I worked as a private there in 75-76 as a cook..propane busses down and the shift comming up had the right of way as we pulled off to the right in a rock cut out to let them pass.

    Reply

  7. Michael Eedy
    August 22, 2016

    the image titled “NORAD SAGE computer” is actually of the follow-on system – the FYQ-93 operations room

    Reply

    • Captain Doug Newman
      October 24, 2017

      You are absolutely right. I actually wrote the article, other than the lead-in paragraph. It was ripped off verbatim from an article I wrote years ago about the UGC for the media and public. However I did not supply the images or their captions, the latter obviously penned by someone who doesn’t know anything about the complex or its ops. If the people at this web site had gotten a hold of me, I could have provided proper images and captions. I’ve opted to write this reply because (a) supposedly this site caters to schools and people searching for info about our UGC, so hopefully they’ll read this, and (b) I wanted to say how I’m glad that you pointed out the mistake. Cheers. Captain Raymond Douglas Newman, 22 Wing Heritage Officer.

      Reply

  8. GOrd Sutton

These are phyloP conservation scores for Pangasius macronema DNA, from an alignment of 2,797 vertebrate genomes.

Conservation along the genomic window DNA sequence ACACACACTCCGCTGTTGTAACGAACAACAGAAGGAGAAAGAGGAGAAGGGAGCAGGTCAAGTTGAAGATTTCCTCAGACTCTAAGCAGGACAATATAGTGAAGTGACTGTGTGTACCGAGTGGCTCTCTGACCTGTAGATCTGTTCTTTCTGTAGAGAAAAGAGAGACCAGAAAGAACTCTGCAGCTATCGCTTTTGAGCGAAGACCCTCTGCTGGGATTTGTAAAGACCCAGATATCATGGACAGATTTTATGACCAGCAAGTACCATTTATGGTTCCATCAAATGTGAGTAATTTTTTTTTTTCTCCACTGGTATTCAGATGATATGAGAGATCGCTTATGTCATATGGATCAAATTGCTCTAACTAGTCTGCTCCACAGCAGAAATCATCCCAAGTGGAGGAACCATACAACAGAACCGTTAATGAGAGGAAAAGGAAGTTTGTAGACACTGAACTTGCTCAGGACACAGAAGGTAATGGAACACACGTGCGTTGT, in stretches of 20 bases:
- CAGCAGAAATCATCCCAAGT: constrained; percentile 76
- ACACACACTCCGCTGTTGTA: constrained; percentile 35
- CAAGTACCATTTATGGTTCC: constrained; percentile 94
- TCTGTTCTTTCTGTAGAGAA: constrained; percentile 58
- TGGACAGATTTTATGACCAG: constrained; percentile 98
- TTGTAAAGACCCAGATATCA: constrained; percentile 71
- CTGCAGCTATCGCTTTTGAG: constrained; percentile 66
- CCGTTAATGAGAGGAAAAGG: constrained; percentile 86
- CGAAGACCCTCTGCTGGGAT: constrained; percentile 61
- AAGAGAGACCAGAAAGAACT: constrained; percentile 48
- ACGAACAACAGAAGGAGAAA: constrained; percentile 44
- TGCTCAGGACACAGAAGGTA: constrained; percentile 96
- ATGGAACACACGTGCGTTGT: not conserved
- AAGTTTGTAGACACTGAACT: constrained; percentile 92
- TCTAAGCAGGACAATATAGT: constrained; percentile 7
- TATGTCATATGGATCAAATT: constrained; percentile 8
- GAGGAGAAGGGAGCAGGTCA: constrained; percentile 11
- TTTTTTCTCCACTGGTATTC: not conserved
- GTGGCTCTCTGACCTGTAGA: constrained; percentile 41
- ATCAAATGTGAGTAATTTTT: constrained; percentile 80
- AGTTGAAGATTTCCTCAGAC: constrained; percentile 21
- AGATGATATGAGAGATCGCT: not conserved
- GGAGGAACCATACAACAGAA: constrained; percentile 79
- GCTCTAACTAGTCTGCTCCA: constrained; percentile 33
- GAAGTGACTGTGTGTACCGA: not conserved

August 21, 2016

    I was stationed there in 63-65 and worked in the Sage Hole as we called it.

    Reply

  9. TD
    January 12, 2016

    Thank you for posting this.

    I was fortunate to be able to visit the complex twice in 1979 and again in 1983 when they were replacing the computers. I saw the control room look like the picture above. It was very impressive, entertaining, and seeminly secure. A great piece of propaganda. But in reality it was virtually useless.

    The complex may have been able to survive a direct hit by a bomb but why would it matter? If the base was nuked, the complex would be useless. Obviously the Soviets knew it was there, at least they knew it was near CFB North Bay and its 10,000 foot runway. If they nuked the base, they would wipe out all communications with the complex rendering it useless. An intact site with the latest computers with nothing to monitor. Then the ultra secure complex would quickly run out of air. The counter attack would need to be launched before the missiles hit. They needed little more than a secure above ground building.